SMB 3.0 is Microsoft’s data protocol that was introduced in Windows Server 2012 (WS2012). This data protocol evolved to SMB 3.02 in Windows Server 2012 R2 (WS2012 R2). One of the features of SMB 3.0 is SMB Multichannel, which can cause unexpected issues if left unmanaged. In this series, I will explain why you need to manage SMB Multichannel, and how you can place constraints on the feature to control different NICs it uses. In this post, I’ll start by looking at how SMB selects a NIC to use.
What is SMB Multichannel?
SMB Multichannel is one of the features that was added in SMB 3.0 that makes this old protocol ready for enterprise-scale and cloud-scale data flow. The role of SMB Multichannel is to allow Windows Server (and Windows client, too) to make the most of whatever network connections are available to push data as quickly as possible from a client to a server. SMB Multichannel works in two ways:
- Multiple streams over a NIC: SMB Multichannel is capable of sending many simultaneous streams of data across a network connection. The benefit is that SMB can fill a network, which is a good thing when you need data to go from A to B as quickly as possible. This capability overcomes limitations that are seen in previous versions of Windows when faced with large bandwidth connections.
- Multiple NICs: During the initial connection, the SMB client and server perform a mutual discovery of capabilities and connections. If the two computers discover multiple network connections of the same speeds and capabilities, then SMB Multichannel will automatically aggregate the bandwidth to each of those NICs with fault tolerance. You can add or remove NICs, and the flow of data will continue.
It is the latter issue that is commonly a problem. Some Windows features use SMB Multichannel, where we see unexpected use of networks. Alternatively, there are scenarios where people have implemented network designs, but they don’t get the results that they expected because SMB Multichannel went a different direction. I’ll explain why these things happen and how you can control them in the rest of this post.
How SMB Multichannel Chooses Different NICs to Use
There have been scenarios where people have installed unusual network designs in their Hyper-V hosts and they get SMB 3.0 travelling across NICs that they did not expect. The following diagram illustrates such an example. The Hyper-V host has been deployed using System Center Virtual Machine Manager (SCVMM) bare metal deployment. The consultant incorrectly thought that they had to deploy the host with a physical NIC for the management OS, and they use management OS virtual NICs for SMB 3.0 storage traffic. Now, the SMB 3.0 storage traffic is flowing via the physical management NIC (1 GbE) and not the dedicated SMB 3.0 storage virtual NICs (connected to 10 GbE NIC team).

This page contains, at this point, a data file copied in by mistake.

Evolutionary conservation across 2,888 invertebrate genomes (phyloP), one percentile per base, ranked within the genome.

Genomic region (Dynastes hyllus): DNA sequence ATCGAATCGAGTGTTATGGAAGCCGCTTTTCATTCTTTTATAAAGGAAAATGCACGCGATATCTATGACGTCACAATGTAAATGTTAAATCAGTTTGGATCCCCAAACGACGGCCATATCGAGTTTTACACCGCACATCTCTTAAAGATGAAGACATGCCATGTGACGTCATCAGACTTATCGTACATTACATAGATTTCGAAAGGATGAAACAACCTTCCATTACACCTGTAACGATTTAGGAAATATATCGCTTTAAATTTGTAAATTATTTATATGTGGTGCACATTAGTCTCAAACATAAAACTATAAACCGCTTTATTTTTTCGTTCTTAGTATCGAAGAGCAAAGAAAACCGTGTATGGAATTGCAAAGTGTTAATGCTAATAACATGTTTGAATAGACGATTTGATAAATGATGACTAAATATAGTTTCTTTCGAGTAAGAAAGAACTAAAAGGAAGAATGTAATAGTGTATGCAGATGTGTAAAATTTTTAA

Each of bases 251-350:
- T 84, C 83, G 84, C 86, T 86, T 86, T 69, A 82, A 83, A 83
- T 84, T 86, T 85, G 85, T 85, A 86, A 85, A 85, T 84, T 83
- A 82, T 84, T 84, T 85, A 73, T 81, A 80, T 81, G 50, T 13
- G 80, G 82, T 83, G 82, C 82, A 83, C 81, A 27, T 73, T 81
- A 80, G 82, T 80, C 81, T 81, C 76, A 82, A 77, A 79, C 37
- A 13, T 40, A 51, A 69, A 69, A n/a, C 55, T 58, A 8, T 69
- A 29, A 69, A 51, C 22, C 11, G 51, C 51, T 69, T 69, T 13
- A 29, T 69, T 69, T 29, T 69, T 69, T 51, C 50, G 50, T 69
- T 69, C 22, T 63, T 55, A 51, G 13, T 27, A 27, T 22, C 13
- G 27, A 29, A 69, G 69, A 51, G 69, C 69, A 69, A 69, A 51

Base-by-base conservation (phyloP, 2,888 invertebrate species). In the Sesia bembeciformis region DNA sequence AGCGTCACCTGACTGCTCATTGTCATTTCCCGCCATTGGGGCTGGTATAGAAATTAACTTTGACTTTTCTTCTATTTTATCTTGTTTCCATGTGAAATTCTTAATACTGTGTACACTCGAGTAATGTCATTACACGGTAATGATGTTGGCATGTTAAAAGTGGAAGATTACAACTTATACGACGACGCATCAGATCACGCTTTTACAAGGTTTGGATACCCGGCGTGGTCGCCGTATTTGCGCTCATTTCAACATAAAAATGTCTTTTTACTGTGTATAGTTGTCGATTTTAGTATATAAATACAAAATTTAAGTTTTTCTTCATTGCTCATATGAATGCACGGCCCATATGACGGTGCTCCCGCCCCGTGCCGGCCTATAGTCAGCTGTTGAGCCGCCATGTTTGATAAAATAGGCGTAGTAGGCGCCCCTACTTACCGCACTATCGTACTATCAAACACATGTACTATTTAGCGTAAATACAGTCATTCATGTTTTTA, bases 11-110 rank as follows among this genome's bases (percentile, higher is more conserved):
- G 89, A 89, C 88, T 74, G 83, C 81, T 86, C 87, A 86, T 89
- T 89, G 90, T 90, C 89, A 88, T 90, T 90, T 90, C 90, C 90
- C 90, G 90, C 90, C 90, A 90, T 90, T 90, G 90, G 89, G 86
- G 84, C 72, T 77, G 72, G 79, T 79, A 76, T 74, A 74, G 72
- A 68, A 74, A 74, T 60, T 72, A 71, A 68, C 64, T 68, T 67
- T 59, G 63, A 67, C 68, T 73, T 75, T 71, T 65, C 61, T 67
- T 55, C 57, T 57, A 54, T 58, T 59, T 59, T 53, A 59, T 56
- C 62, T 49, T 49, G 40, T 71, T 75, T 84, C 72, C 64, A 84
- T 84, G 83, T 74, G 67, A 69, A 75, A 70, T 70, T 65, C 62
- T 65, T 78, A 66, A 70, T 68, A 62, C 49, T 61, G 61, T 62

Incorrectly designed SMB Multichannel storage. (Image: Aidan Finn)
There is a logical reason to this, and it is because of the process that SMB Multichannel uses to select NICs. NICs are chosen in the following order:
- rNICs: Any NICs that support Remote Direct Memory Access (RDMA), known as SMB Direct in Windows, are chosen first. rNICs offer the lowest latency and the least impact on the processor when pushing through large amounts of data.
- RSS enabled NICs: Any NIC that supports Receive Side Scaling (RSS) offers great scalability by not being restricted to core 0 on the server. You can learn more about RSS in the Petri IT Knowlegebase article, “Hyper-V Hardware Offloads for Networking.”
- The highest speed NICs: A 10 GbE NIC offers more throughput than a 1 GbE NIC.
When SMB 3.0 looked at the available NICs the ordering was:
- rNICs: None available.
- RSS enabled NICs: Choose the one that is available, which is the the management OS NIC.
Note that Windows Server 2012 R2 does offer virtual RSS, but this feature is not available to management OS NICs. This is why the SMB 3.0 traffic will not select the provided SMB1 and SMB2 NICs.
Note: When building a scale-out file server, you also need to ensure that you configure the DNS settings (TCP settings) and enable client access (Failover Cluster Manager) for the desired storage NICs.
SMB 3.0 is More Than Storage
Windows Server uses SMB 3.0 for more than storage since WS2012 Failover Clustering has used SMB 3.0 for redirected IO. And those of you that are lucky enough to have 10 GbE or faster of bandwidth for Live Migration, then you can enable SMB Live Migration. Both of these features use SMB 3.0 the same way that Hyper-V on SMB 3.0 does. And SMB Multichannel selects NICs in the same way. So it is important to understand this process when you are designing Hyper-V host or storage networking.
Restrict SMB Multichannel to Selected NICs
In part 2 of this series, I will show you how to restrict SMB Multichannel to selected NICs to avoid spill-over into other networks.